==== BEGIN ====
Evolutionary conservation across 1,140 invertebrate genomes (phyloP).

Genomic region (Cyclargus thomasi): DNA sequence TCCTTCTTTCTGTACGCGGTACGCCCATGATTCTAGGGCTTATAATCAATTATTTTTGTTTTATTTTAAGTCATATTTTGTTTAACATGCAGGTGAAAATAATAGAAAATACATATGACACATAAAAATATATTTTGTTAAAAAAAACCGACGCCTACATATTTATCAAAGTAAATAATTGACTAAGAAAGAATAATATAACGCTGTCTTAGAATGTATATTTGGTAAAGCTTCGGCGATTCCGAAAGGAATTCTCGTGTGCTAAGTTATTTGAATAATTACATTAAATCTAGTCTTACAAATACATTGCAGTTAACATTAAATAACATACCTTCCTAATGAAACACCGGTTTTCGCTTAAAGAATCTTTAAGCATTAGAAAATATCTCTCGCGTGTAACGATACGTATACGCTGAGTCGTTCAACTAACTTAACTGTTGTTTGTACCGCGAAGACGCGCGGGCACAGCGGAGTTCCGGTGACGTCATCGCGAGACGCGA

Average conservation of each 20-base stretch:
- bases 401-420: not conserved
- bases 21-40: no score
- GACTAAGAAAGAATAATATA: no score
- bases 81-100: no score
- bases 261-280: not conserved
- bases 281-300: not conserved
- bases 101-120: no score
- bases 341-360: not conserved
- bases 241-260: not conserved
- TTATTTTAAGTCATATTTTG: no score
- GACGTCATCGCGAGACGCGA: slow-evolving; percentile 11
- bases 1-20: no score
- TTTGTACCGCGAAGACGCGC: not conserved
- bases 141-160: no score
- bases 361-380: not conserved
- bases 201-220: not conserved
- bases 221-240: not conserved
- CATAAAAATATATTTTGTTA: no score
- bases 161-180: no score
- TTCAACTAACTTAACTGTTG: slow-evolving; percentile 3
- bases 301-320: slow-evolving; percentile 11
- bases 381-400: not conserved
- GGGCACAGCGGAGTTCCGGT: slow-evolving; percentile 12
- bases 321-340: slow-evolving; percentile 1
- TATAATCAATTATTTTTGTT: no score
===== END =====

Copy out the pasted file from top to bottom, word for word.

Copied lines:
Evolutionary conservation across 1,140 invertebrate genomes (phyloP).

Genomic region (Cyclargus thomasi): DNA sequence TCCTTCTTTCTGTACGCGGTACGCCCATGATTCTAGGGCTTATAATCAATTATTTTTGTTTTATTTTAAGTCATATTTTGTTTAACATGCAGGTGAAAATAATAGAAAATACATATGACACATAAAAATATATTTTGTTAAAAAAAACCGACGCCTACATATTTATCAAAGTAAATAATTGACTAAGAAAGAATAATATAACGCTGTCTTAGAATGTATATTTGGTAAAGCTTCGGCGATTCCGAAAGGAATTCTCGTGTGCTAAGTTATTTGAATAATTACATTAAATCTAGTCTTACAAATACATTGCAGTTAACATTAAATAACATACCTTCCTAATGAAACACCGGTTTTCGCTTAAAGAATCTTTAAGCATTAGAAAATATCTCTCGCGTGTAACGATACGTATACGCTGAGTCGTTCAACTAACTTAACTGTTGTTTGTACCGCGAAGACGCGCGGGCACAGCGGAGTTCCGGTGACGTCATCGCGAGACGCGA

Average conservation of each 20-base stretch:
- bases 401-420: not conserved
- bases 21-40: no score
- GACTAAGAAAGAATAATATA: no score
- bases 81-100: no score
- bases 261-280: not conserved
- bases 281-300: not conserved
- bases 101-120: no score
- bases 341-360: not conserved
- bases 241-260: not conserved
- TTATTTTAAGTCATATTTTG: no score
- GACGTCATCGCGAGACGCGA: slow-evolving; percentile 11
- bases 1-20: no score
- TTTGTACCGCGAAGACGCGC: not conserved
- bases 141-160: no score
- bases 361-380: not conserved
- bases 201-220: not conserved
- bases 221-240: not conserved
- CATAAAAATATATTTTGTTA: no score
- bases 161-180: no score
- TTCAACTAACTTAACTGTTG: slow-evolving; percentile 3
- bases 301-320: slow-evolving; percentile 11
- bases 381-400: not conserved
- GGGCACAGCGGAGTTCCGGT: slow-evolving; percentile 12
- bases 321-340: slow-evolving; percentile 1
- TATAATCAATTATTTTTGTT: no score